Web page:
CAIRO — Egypt's revolutionaries can point to the moment their revolution began to go astray: It was the day of their greatest victory, when protesters ecstatic with the fall of President Hosni Mubarak cheered the army that stepped in to take his place. "The army and the people are one hand," they chanted.
In the nine months since, the ruling generals — all appointees of Mubarak and diehards of his rule — have kept an iron grip on a process that revolutionaries had hoped would mean the dismantling of the old regime in a transition to democracy. The military has solidified its hold, giving itself overwhelming powers while governance of the country has faltered, leaving Egyptians worried about turmoil in the streets and a faltering economy.
The youth groups that engineered the 18-day uprising against Mubarak that began Jan. 25 have been squeezed out, marginalized and isolated.
"We should not have left the streets. We handed power to the military on a silver platter," said Ahmed Imam, a 33-year-old activist, of the January uprising. "The revolutionaries went home too soon. We collected the spoils and left before the battle was over."
Months of anger over the military's handling of the transition period boiled over this weekend, sparking deadly clashes in Cairo's Tahrir Square that left at least 21 protesters dead and hundreds wounded.
The demonstrators were initially demanding the military quickly announce a date for the handover of power to a civilian government, but the mood shifted Sunday after an attempt by security forces to clear the square. Now, protesters say the ruling generals are nothing more than an extension of the Mubarak regime, and are calling on military ruler Field Marshal Hussein Tantawi and his council of generals to step down in favor of an interim civilian administration.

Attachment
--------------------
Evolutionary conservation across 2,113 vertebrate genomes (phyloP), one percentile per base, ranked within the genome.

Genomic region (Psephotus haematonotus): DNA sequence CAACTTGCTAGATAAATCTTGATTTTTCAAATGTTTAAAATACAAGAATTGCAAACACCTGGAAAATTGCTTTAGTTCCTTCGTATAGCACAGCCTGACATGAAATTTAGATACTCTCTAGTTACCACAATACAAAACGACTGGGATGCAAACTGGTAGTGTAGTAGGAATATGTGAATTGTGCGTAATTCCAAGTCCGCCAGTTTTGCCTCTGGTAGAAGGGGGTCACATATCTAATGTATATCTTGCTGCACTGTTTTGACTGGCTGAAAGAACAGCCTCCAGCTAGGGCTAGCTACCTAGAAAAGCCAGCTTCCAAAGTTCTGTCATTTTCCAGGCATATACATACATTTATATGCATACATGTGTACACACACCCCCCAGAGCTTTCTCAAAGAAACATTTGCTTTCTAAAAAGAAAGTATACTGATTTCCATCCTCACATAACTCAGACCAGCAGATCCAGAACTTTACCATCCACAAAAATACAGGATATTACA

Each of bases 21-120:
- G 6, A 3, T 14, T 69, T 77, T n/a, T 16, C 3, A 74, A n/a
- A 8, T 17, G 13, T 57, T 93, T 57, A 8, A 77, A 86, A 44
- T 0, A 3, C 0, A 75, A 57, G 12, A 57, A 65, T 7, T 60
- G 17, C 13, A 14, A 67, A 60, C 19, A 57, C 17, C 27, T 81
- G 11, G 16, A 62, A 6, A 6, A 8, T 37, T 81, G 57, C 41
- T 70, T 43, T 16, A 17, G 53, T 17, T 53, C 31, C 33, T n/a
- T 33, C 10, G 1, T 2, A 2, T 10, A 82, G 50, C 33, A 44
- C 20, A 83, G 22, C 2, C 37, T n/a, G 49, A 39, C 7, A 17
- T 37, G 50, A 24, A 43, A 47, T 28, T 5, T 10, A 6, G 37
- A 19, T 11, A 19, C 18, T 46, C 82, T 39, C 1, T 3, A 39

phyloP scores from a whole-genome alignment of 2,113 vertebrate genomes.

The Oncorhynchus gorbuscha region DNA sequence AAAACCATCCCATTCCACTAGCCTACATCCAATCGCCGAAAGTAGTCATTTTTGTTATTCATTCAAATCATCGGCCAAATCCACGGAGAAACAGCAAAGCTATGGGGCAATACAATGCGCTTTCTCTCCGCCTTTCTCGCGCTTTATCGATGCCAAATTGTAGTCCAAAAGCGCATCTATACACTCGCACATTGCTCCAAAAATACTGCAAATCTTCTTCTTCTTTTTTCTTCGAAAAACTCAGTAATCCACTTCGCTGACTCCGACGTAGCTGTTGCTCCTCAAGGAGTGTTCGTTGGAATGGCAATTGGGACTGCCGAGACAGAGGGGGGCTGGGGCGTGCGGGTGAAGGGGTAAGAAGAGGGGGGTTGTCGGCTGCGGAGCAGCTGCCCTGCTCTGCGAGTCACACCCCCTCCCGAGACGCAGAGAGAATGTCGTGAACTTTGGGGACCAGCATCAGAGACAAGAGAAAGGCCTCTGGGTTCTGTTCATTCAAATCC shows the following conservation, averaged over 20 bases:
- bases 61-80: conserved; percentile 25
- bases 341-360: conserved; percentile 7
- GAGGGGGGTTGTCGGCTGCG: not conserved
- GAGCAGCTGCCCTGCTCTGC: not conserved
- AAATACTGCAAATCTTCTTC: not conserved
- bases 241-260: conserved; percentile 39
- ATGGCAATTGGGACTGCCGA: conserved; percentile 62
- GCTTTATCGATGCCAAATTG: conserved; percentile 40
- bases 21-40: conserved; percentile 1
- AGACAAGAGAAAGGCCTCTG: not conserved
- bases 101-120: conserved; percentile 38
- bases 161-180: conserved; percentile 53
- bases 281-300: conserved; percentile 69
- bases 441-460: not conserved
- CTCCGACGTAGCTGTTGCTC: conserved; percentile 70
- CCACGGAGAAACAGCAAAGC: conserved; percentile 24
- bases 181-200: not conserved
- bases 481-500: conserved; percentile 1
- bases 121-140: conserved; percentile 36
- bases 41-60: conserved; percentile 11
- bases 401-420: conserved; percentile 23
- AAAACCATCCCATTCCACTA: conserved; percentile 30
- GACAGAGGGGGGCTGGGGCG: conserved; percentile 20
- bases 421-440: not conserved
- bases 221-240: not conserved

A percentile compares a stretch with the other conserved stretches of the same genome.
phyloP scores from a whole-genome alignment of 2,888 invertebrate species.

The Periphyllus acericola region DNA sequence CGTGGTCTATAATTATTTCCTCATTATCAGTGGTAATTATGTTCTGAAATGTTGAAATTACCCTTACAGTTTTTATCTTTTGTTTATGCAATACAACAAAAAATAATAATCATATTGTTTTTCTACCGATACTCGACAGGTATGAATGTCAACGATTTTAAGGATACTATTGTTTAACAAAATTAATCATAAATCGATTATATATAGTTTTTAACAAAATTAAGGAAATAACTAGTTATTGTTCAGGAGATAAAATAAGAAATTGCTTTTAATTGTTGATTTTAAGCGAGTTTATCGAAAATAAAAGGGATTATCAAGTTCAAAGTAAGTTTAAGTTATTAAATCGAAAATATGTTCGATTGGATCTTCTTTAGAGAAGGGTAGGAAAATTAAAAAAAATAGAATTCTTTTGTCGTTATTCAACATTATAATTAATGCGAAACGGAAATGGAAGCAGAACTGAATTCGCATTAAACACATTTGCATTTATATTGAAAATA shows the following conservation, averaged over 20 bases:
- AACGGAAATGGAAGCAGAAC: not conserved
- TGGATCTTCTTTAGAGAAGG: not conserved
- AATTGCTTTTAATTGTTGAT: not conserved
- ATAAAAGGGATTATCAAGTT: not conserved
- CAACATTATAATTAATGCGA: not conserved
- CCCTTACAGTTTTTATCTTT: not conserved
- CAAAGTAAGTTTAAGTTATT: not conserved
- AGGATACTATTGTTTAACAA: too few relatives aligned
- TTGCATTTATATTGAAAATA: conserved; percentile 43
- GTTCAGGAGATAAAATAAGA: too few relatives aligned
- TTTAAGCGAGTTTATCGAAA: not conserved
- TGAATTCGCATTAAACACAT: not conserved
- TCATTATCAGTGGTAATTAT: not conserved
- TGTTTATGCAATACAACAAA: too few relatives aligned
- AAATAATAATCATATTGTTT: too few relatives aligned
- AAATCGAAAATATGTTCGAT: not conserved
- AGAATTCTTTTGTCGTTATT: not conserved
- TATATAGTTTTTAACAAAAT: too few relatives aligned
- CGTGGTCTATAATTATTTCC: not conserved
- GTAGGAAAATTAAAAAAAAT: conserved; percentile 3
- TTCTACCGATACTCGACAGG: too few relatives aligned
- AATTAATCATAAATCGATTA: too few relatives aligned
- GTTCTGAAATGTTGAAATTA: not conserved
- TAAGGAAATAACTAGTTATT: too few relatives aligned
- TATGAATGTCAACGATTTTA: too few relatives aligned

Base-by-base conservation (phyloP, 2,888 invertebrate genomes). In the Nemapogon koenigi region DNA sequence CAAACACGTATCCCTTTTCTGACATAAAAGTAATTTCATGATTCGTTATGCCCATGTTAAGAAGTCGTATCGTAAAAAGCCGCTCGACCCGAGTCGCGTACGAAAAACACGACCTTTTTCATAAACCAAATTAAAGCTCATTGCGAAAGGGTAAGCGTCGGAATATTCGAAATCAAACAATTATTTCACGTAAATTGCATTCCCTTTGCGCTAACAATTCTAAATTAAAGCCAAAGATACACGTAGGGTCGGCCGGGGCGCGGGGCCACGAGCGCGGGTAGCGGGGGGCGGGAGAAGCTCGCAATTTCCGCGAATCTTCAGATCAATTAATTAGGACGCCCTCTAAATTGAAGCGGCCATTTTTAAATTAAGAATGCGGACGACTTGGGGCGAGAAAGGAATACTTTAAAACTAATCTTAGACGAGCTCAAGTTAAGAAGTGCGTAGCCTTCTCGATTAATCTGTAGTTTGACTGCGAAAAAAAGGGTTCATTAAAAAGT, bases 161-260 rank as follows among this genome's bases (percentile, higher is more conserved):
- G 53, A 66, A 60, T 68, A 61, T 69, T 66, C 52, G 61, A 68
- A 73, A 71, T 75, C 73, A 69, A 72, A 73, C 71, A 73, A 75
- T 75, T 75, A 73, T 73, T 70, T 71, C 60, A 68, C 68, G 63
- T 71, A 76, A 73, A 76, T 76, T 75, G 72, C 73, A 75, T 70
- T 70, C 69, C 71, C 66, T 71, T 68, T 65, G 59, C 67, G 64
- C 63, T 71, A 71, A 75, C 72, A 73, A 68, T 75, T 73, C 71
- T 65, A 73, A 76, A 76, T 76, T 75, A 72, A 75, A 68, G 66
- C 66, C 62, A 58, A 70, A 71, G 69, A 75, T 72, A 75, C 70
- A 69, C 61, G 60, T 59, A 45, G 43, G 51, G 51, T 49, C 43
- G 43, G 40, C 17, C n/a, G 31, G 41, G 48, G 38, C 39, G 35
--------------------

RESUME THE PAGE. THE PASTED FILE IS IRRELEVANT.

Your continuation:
Elections to choose the first post-revolution parliament, starting on Nov. 28, promise to be the nation's first fair and clean vote in living memory. But instead of a sense of joy and excitement, Egyptians seem more thrown into confusion. The electoral system is cumbersome and complex and voting is spread out over months. Many are unclear over who is running.
Islamic fundamentalist parties — particularly the powerful Muslim Brotherhood — are expected to come out the biggest winners in the vote and grab a plurality of parliament seats. But no matter who wins, there are doubts whether the next government to be formed will be strong enough to challenge the ruling generals, who will remain in place and have resisted major reform.
Already, the military is seeking to manage the main priority for the next parliament — the formation of a panel to write a new constitution. The ruling Supreme Council of the Armed Forces has demanded a political role for themselves as "protectors" of the constitution, provisions that would keep the military budget secret and a veto power over the body drafting the constitution.
When a president is elected — a vote is initially set for late next year or early in 2013 — the occupant of the land's highest office is likely to be beholden to the generals, either because he will have a military background or because they may by then have more sweeping powers than him.
"If I had left Egypt on the eve of the revolution on January 24 and returned today, I would not have known that a revolution had taken place except for the lack of security and the deteriorating economy," Nobel Peace laureate Mohamed ElBaradei, a prominent reform proponent, said during a TV talk show appearance last week.
It's a stark contrast to the atmosphere in Tunisia, where the Arab Spring began with protests that led to the Jan. 14 fall of its longtime strongman Zine El Abidine Ben Ali. Elections there in October saw an outpouring of enthusiasm and optimism as voters flocked to the polls. Islamists emerged the strongest party from Tunisia's elections, but even liberals who worry about increasing religious sway saw the vote as a democratic victory.
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